spending has had little noticeable impact and the states have received
their last share of it. Gasoline prices have exploded and might derail
whatever economic recovery exists.
It’s a depressing mess. Sometimes it feels like the world has spun out of
control.
The president has set a withdrawal date for Afghanistan. But the argument
can be made that revolutionary unrest in the region provides the first
legitimate strategic reason for being there at all. The temptation to
stay so our presence can “stabilize” the volatility and outcomes will be
overwhelming. This will soon change from being Bush’s war to being
Obama’s war.
We’re not sure if the current unrest in north Africa and the Middle East
is a good or bad thing. In Libya, the departure of He Whose Name Cannot
Be Spelled would be good news but we’ve no idea who might replace him.
Our track record in that part of the world is so abysmal Obama might be
doing the right thing by staying out of it.
The deficits have become almost surreal. Borrowing 40 cents of every
dollar we spend will eventually crush the economy. Though there are some
economists who believe the spending was justified the public intuitively
understands this is nuts. And we haven’t even begun to seriously discuss
Social Security, Medicare and Medicaid which account for more than 40% of
the federal budget.
Healthcare reform is slowly wending its way through the courts. More than
a dozen lawsuits were initially filed and of the three that weren’t
dismissed outright, two Federal District Court judges upheld the law and
one tossed it out in its entirety. Republicans in Congress continue to
try to undo it or defund it and public opinion is split about 55-45
against it. Ultimately, the U.S. Supreme Court will make the decision.
The bailouts likely saved millions of jobs as well as the American auto
industry which is once again profitable and doing some limited hiring.
Allowing the greed of a handful of traders to destroy Wall Street,
attractive as that option must have been, would have led to a calamitous
cascade of additional job losses. Still, hardly anyone seems pleased.
President Obama, like every president, has been buffeted by old problems
he inherited and new crises he could not have anticipated. The trick is
to maintain some overriding direction while managing the day-to-day
disasters.
It’s fair to wonder aloud if, in the midst of the various storms, Obama
has lost the vision thing.
Voter uncertainty can be deadly for an elected official and it’s no longer
clear we know exactly where the president wants to take us. Are there
goals? How do we reach them?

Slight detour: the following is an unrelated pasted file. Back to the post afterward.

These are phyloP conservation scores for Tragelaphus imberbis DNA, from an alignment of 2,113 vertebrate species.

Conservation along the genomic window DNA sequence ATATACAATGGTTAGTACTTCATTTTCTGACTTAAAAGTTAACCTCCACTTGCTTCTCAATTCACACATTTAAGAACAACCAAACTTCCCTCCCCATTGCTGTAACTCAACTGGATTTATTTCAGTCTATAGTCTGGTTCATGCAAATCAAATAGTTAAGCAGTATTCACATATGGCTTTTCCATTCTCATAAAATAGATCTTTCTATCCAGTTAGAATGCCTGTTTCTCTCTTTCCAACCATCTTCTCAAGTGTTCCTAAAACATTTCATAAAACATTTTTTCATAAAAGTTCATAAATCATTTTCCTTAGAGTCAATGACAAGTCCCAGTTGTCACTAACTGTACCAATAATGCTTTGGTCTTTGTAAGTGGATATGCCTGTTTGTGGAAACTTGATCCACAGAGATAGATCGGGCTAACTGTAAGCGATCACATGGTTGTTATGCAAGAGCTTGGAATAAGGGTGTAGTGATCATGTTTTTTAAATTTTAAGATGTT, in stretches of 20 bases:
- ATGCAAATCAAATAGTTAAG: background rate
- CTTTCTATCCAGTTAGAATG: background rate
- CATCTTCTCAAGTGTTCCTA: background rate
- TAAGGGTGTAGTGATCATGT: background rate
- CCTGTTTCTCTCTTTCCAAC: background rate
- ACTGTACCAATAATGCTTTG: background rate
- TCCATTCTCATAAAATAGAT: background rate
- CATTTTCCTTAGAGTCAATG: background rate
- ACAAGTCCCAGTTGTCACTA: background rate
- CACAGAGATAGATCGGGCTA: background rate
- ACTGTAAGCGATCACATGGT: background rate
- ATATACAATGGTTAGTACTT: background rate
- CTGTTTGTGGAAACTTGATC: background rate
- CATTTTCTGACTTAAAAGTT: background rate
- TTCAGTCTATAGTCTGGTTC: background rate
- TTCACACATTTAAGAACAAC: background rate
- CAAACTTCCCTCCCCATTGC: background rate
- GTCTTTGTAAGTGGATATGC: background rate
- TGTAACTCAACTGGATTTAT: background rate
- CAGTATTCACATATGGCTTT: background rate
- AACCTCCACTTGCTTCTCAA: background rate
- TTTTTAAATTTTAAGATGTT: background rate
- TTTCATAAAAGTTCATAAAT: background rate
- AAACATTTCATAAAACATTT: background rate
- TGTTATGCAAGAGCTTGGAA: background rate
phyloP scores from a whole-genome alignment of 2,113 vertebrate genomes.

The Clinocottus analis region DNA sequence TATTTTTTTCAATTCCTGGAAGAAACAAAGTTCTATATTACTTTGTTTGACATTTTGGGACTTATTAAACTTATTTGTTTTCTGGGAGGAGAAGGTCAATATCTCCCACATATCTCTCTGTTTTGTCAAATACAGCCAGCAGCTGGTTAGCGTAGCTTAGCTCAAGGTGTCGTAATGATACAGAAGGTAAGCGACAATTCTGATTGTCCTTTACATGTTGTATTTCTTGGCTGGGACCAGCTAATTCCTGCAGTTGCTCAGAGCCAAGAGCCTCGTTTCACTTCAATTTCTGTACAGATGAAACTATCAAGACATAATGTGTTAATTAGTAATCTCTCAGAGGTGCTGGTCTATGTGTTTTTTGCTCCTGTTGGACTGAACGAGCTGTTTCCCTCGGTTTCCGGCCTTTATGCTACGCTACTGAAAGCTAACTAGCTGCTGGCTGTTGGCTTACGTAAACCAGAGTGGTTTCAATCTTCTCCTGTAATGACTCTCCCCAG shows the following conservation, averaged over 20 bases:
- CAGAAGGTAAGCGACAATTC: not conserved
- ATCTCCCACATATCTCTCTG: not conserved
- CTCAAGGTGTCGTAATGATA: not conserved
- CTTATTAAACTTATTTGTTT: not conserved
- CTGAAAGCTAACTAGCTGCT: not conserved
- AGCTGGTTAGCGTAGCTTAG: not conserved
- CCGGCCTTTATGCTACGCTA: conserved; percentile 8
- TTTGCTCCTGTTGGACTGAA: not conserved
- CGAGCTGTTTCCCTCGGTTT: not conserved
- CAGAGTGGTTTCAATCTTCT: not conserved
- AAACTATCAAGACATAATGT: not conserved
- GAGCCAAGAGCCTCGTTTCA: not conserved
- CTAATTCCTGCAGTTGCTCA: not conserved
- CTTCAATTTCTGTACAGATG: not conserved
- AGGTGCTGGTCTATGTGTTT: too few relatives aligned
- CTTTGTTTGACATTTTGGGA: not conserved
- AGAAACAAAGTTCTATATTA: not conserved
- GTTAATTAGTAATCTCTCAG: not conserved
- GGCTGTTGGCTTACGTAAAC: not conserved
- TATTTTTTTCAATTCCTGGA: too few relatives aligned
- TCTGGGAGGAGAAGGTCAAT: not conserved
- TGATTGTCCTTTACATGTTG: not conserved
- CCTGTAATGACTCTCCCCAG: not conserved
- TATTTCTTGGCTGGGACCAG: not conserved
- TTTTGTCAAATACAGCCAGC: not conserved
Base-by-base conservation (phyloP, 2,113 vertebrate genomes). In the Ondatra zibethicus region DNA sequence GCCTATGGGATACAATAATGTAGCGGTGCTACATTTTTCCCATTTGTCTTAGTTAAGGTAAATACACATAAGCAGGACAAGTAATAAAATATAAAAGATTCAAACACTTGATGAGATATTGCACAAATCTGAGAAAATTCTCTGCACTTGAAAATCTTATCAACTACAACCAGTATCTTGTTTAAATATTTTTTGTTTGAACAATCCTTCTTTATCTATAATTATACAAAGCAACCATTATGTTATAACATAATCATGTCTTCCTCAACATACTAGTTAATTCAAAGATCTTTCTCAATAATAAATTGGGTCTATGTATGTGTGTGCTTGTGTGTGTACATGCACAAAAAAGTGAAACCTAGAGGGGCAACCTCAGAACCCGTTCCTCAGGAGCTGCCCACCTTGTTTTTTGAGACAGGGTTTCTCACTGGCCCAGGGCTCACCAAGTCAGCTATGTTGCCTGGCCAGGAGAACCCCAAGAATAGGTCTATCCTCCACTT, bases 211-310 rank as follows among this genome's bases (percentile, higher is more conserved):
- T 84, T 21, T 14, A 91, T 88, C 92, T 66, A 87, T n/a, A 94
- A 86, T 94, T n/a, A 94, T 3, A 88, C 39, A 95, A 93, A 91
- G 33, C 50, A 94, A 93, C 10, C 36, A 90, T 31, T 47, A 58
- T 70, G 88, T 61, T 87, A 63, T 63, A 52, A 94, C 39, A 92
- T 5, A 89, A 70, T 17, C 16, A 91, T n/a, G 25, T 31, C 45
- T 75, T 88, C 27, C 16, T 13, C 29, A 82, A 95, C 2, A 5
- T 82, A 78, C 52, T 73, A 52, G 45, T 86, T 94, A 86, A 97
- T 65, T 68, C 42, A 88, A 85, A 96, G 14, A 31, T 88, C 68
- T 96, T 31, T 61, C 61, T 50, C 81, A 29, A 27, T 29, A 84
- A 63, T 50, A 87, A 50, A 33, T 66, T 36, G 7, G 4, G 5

If we believe there is an objective worth reaching we’ll put up with
almost anything on our way there. But we have to have a pretty good idea
of where we’re going.
That’s part of the reason the Recession that Never Ends never ends. There
is plenty of money out there in corporate America; more than $1 trillion
in reserve by some accounts. Unfortunately, our monetary policy has been
mostly about putting out various financial wildfires. Is there going to be
tax reform or not? Is Congress going to work together or not? Is our
petroleum-based economy going to depend on the vagaries of unfolding
events in the Middle East or not? President Obama has been little help in
offering reassurance or specific leadership.
Having said all of that, Obama still enjoys popular support and decent job
approval ratings. Many people, if not most, still believe things will turn
around. We want him to succeed. He is a dynamic campaigner and the best
fundraiser in the history of American presidential campaigns.
Even better for Obama, no Republican has yet emerged with any overarching
theme beyond “less government, lower taxes.” That’s a narrow policy
position, not a vision for the direction of the country. It will not help
GOP presidential candidates that their fractured electorate will be more
demanding than ever. Candidates will have to partake of the now
traditional dance – careen wildly to the right during the primary season
to appeal to those most likely to vote in Republican primary elections and
then ricochet wildly back to the middle to appeal to the more
middle-of-the-road independent voters who actually decide presidential
elections.
Despite our problems, President Obama still has an advantage. It will
become a significant advantage when he remembers we’ll put up with the
potholes along the way if he’ll just remind us where we’re going.
It’s enough to make you sick.